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Who should play in Australia's first World Cup match?

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Roar Guru
23rd May, 2019

With the greatest competition in cricket commencing in England next week, Australia are steadily shaping as a decent chance of reclaiming their 2015 title as world champions.

Despite a poor ODI run in 2017 and 2018, they have gelled at the right time with wins against Pakistan and India. Now Steve Smith and David Warner are back, picking a team for Australia’s first clash against Afghanistan will be difficult. Here’s my selection for the team in batting order.

1. Usman Khawaja
His stellar run opening the batting with Aaron Finch in the past year means he deserves first go ahead of Warner as an opener. Averaging above 50 in the past two series and commonly putting on 100=run opening partnerships with Finch, Khawaja has proven he is able to open the batting in all three formats of the game. He is interchangeable with Warner between opening and first drop, but for Game 1 he deserves the chance to open with Finch again and continue their streak. Considering he only averages 17 when batting at first drop, an ideal world would see Warner perform well at number three and Khawaja continue to work with Finch in the opening spots.

2. Aaron Finch (captain)
A wonderful leader and an opening batsman in form, Finch has reconciled his poor Test match form over the 2018-19 summer with some important knocks in one-day cricket. His churning of runs against Pakistan and India meant he cemented his spot as opener alongside either Khawaja or Warner. Also, his shrewd and creative captaincy could make or break Australia’s chances, as he comes from an out-of-the-box school of thought supported by one of Australia’s greatest cricketing brains in Shane Warne.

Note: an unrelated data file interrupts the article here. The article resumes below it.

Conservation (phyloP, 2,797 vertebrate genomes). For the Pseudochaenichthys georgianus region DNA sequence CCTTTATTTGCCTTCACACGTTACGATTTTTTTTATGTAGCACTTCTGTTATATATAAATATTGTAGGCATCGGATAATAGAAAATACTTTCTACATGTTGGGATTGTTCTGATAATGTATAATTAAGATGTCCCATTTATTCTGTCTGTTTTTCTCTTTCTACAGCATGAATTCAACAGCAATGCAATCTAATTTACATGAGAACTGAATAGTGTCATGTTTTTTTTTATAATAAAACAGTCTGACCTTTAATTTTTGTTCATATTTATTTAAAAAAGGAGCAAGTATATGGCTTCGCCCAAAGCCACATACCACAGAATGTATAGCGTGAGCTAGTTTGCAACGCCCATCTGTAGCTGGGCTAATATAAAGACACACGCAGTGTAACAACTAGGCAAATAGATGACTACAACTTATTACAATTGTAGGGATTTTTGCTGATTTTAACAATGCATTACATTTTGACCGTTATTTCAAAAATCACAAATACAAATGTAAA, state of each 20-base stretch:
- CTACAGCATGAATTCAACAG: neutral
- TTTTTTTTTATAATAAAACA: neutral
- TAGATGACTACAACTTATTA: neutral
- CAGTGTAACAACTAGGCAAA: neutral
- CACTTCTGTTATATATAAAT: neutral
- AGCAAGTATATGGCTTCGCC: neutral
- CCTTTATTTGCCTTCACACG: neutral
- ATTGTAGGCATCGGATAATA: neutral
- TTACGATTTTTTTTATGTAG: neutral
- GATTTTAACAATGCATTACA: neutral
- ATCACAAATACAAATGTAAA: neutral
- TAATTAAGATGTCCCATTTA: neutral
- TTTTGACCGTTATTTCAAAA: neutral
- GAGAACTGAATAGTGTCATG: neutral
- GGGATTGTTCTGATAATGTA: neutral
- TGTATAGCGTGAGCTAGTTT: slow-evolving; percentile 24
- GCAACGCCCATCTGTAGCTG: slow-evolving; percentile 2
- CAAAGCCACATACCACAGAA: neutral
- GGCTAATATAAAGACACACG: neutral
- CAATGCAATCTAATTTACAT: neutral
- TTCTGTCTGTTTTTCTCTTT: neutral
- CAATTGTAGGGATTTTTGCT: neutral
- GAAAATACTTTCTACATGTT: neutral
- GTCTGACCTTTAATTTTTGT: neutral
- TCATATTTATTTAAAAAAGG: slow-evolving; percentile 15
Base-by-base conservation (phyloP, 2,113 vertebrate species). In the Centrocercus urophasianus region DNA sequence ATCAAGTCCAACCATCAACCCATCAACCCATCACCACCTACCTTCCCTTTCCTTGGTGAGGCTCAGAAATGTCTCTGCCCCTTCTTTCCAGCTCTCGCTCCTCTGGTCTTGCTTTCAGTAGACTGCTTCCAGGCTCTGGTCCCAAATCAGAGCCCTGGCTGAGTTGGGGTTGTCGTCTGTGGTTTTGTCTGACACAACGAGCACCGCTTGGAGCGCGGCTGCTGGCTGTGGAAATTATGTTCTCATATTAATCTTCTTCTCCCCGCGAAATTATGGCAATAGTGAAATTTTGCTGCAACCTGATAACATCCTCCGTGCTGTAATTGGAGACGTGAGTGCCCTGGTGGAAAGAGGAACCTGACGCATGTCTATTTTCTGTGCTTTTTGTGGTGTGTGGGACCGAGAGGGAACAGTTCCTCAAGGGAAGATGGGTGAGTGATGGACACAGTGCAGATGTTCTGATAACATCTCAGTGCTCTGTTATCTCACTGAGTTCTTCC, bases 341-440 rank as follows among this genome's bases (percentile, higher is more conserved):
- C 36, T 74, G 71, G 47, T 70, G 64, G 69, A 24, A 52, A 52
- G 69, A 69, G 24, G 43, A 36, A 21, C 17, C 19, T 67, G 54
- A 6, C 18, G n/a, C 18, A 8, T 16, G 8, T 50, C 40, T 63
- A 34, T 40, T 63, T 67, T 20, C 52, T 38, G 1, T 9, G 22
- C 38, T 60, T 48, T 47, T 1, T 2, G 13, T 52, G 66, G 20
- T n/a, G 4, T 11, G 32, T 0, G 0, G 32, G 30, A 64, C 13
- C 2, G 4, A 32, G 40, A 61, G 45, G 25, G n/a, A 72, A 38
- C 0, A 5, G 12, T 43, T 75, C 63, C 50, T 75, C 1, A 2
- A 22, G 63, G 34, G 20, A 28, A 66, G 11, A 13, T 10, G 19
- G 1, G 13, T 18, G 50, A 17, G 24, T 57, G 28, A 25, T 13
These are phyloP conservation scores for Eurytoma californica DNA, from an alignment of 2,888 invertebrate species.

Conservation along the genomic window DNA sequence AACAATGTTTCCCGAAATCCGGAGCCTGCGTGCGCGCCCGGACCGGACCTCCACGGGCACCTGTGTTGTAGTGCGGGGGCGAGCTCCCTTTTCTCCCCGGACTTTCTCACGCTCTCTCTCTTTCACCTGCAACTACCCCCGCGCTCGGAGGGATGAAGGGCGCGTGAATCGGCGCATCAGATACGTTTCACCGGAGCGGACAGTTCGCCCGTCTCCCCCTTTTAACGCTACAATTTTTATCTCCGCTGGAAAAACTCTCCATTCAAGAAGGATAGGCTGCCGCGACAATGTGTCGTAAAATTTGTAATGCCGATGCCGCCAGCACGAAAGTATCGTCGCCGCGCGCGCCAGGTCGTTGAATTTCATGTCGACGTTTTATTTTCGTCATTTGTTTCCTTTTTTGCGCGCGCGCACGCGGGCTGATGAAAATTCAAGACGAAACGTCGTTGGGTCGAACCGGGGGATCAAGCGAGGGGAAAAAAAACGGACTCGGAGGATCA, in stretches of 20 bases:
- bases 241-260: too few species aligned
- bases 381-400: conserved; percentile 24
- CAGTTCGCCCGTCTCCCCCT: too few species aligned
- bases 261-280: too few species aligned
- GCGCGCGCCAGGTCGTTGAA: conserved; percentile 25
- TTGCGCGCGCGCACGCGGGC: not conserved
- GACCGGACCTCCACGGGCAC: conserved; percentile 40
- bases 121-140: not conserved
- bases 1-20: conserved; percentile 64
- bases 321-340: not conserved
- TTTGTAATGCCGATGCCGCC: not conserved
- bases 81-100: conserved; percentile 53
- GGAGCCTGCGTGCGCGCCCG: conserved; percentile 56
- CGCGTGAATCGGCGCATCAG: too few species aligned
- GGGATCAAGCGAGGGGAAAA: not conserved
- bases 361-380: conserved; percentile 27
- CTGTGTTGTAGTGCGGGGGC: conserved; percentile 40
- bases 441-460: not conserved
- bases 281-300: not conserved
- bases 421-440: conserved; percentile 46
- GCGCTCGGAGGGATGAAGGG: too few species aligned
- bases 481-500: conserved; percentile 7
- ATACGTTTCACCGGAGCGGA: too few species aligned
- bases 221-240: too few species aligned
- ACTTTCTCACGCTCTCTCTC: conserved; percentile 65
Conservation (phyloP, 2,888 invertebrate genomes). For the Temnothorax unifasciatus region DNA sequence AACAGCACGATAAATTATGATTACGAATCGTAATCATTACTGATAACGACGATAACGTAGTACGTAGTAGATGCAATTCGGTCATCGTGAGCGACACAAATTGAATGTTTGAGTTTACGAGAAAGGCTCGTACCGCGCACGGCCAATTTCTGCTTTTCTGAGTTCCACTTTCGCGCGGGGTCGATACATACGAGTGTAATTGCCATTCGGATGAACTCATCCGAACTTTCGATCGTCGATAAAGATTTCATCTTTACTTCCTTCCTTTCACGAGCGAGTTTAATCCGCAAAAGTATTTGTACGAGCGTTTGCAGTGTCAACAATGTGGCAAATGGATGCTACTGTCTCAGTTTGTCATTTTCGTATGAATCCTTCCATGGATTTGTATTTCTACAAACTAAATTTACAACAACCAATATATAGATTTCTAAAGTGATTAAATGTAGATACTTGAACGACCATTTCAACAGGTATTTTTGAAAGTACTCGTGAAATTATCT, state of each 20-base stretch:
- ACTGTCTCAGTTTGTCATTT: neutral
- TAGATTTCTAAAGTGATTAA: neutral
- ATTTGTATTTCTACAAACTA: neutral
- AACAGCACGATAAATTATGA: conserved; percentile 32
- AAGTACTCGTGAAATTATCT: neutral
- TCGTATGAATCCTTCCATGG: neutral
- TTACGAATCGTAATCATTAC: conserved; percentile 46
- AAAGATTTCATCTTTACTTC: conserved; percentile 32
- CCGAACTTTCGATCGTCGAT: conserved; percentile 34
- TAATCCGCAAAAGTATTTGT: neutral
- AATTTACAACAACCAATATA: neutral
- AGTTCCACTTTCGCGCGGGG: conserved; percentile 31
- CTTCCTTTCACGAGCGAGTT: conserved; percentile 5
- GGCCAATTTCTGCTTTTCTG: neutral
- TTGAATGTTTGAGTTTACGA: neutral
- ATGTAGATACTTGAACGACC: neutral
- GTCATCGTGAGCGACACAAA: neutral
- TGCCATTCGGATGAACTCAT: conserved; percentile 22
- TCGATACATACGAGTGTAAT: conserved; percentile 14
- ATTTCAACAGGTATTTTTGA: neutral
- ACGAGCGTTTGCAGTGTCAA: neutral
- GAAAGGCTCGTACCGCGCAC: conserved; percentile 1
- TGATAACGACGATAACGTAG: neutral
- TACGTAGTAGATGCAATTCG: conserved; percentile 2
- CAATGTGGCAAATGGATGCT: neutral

Aaron Finch of Australia bats

Aaron Finch (Robert Cianflone/Getty Images)

3. David Warner
He can do anything. An infamous character who will be viewed and booed as a villain by English crowns, Warner is the key to this World Cup. If he fires at No. 3, Australia will become a dynamic team with a daunting batting line-up. Warner can take games away from opponents in clutch moments, as seen in his blitz knock in the 2015 World Cup final that stabilised Australia after the early loss of Finch. He can be hit or miss, but in one-day cricket Warner’s explosive ability is a must at the top of the order.

4. Steve Smith
It’s like he never left. Smith has returned to making runs consistently in World Cup practice matches. He is still the same wonderful fielder and impressive batsman that was banned in South Africa a year ago, meaning he is a lock for the side. He performs best in the No. 3 position, but considering his comfort batting at No. 4 in Test matches, he will be more than capable of adapting. A firing Smith may make the difference in pressure situations, so ‘Smudge’ should be given every opportunity to settle and make runs.

Steve Smith David Warner ODI

David Warner and Steve Smith (Mark Metcalfe/Getty Images)

5. Glenn Maxwell
It’s the Big Show. He has to be given first crack. Alongside Warner, Maxwell is the one who can determine Australia’s fortunes. With the bat, a century and some vital half-centuries may catapult his nation to insurmountable scores or help them chase a daunting total. In the field his catches and ground fielding could result in key wickets that turn the momentum. With his bowling, he could provide spin relief that is economical yet can also buy wickets in important times. Maxwell has to play due to his potential. If he delivers, Australia may become favourites very quickly.


6. Marcus Stoinis